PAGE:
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    Institutional Limits to Effective Environmental Policymaking

    By Keith R | October 4, 2006

    Topics: Environmental Governance, Environmental Justice, Environmental Protection, The Basics | No Comments »

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    Changes Ahead for Peruvian Environmental Policy, or More of the Same? 

    Two weeks ago, while surfing South American blogs, I came across an interesting one covering environmental affairs in Peru.  "Ecoperú" (see link on the right-hand sidebar or click on the logo to the right of these words) is a pretty good blog in Spanish done by a journalist there; I recommend it if you read Spanish or don't mind the quirky translations one gets from Google or Altravista.

    Ecoperú included among its recent entries a reproduction of a Peruvian newspaper interview with the new President of the National Environment Council (Conam), Antonio Brack Egg.  For those of you not familiar with Conam and Peru's governmental machinery, the Council is charged with formulating and coordinating environmental policymaking in Peru, but most of the nuts-and-bolts of implementing and enforcing the resulting rules, and its budgetary and political clout, is not quite on par with that of the Ministries.  The adoption in October 2005 of a new General Environment Law strengthened and reinforced Conam's role, but did remove all of its institutional limitations.

    Brack said a number of interesting (and refreshingly candid) things during his interview bearing on what to expect in environmental policy during the next Administration, including:

    Peru's Situation is Hardly Unique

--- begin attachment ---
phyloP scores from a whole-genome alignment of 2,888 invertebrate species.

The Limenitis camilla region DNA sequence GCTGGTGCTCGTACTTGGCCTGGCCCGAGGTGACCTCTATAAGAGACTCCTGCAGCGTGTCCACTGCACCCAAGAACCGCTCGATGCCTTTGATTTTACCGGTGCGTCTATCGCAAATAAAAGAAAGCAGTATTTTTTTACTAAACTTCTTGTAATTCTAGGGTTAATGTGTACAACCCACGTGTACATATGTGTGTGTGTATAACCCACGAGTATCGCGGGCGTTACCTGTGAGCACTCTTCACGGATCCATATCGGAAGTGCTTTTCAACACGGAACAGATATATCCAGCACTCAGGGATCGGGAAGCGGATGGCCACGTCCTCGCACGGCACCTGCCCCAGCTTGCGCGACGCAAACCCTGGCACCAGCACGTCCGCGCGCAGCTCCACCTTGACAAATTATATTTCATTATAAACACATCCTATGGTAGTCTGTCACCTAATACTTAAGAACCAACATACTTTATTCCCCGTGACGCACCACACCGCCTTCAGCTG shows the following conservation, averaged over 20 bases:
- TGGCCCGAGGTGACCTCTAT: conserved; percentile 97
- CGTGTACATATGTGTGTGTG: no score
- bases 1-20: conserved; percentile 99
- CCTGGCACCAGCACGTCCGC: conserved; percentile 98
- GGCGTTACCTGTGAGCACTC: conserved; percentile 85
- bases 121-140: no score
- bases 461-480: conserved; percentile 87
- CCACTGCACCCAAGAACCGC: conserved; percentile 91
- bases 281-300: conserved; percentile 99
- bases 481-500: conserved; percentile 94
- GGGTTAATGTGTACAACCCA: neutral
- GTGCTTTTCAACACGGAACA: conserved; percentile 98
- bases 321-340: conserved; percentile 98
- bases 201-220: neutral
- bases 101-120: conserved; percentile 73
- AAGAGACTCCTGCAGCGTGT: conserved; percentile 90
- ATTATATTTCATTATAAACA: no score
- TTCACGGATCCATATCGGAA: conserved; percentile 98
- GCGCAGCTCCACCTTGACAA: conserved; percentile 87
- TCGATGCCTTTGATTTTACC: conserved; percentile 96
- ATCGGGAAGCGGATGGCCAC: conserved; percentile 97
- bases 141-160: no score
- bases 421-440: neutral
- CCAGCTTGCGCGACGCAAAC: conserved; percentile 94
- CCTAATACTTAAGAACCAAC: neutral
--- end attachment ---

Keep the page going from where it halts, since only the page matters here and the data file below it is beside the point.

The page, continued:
Peru is not the only Latin American or Caribbean (LAC) nation whose chief environmental body is hampered or constrained by junior institutional status, forced sharing of key responsibilities, limited budgetary and staffing resources, and lack of implementation follow-through and/or enforcement powers. 

    For example, not all nations have environmental policymaking and/or enforcement in the hands of a Cabinet-level Ministry, State Secretariat or independent environment agency [such as Panama's National Environment Authority (ANAM)].  Chile's National Environment Commission (Conama), like Peru's Conam, also has coordination and administrative powers, but is run by a board of Ministers and implementation/enforcement in Chile is in the hands of other institutions.  The Bahamas has a special advisory body, the Environment, Science and Technology Commission ("BEST Commission"), but no Ministry or independent agency and no specially trained enforcement body.  Uruguay's National Environment Directorate (DINAMA) is subservient to the Housing Ministry, historically a highly politicized Ministry.  DINAMA's staff and budget is tiny, and its enforcement role restricted to helping local governments. 

    In some nations (such as Chile, Costa Rica or Peru), environmental responsibilities are still divided between the Health Ministry (which had the role to itself under the Sanitary Code before an environment body was created) and whatever environment authority has been created, with former usually having more budgetary and technical resources than the latter.

    Even in some of the nations that already an Environment Ministry or State Secretariat, that body (just like Conam) can elaborate the policy, but has no enforcement authority.  In other words, the effectiveness in practice of what they labor so hard to develop and adopt depends on the whims and diligence of the Justice Ministry, Public Ministry (Ministerio Público) or local prosecutor (who frequently does not understand environmental issues).

    I'll be looking at what makes effective environmental policymaking institutions in an upcoming Temas blog as part of a series I like to call "The Basics."  Stay tuned!

    — Keith R

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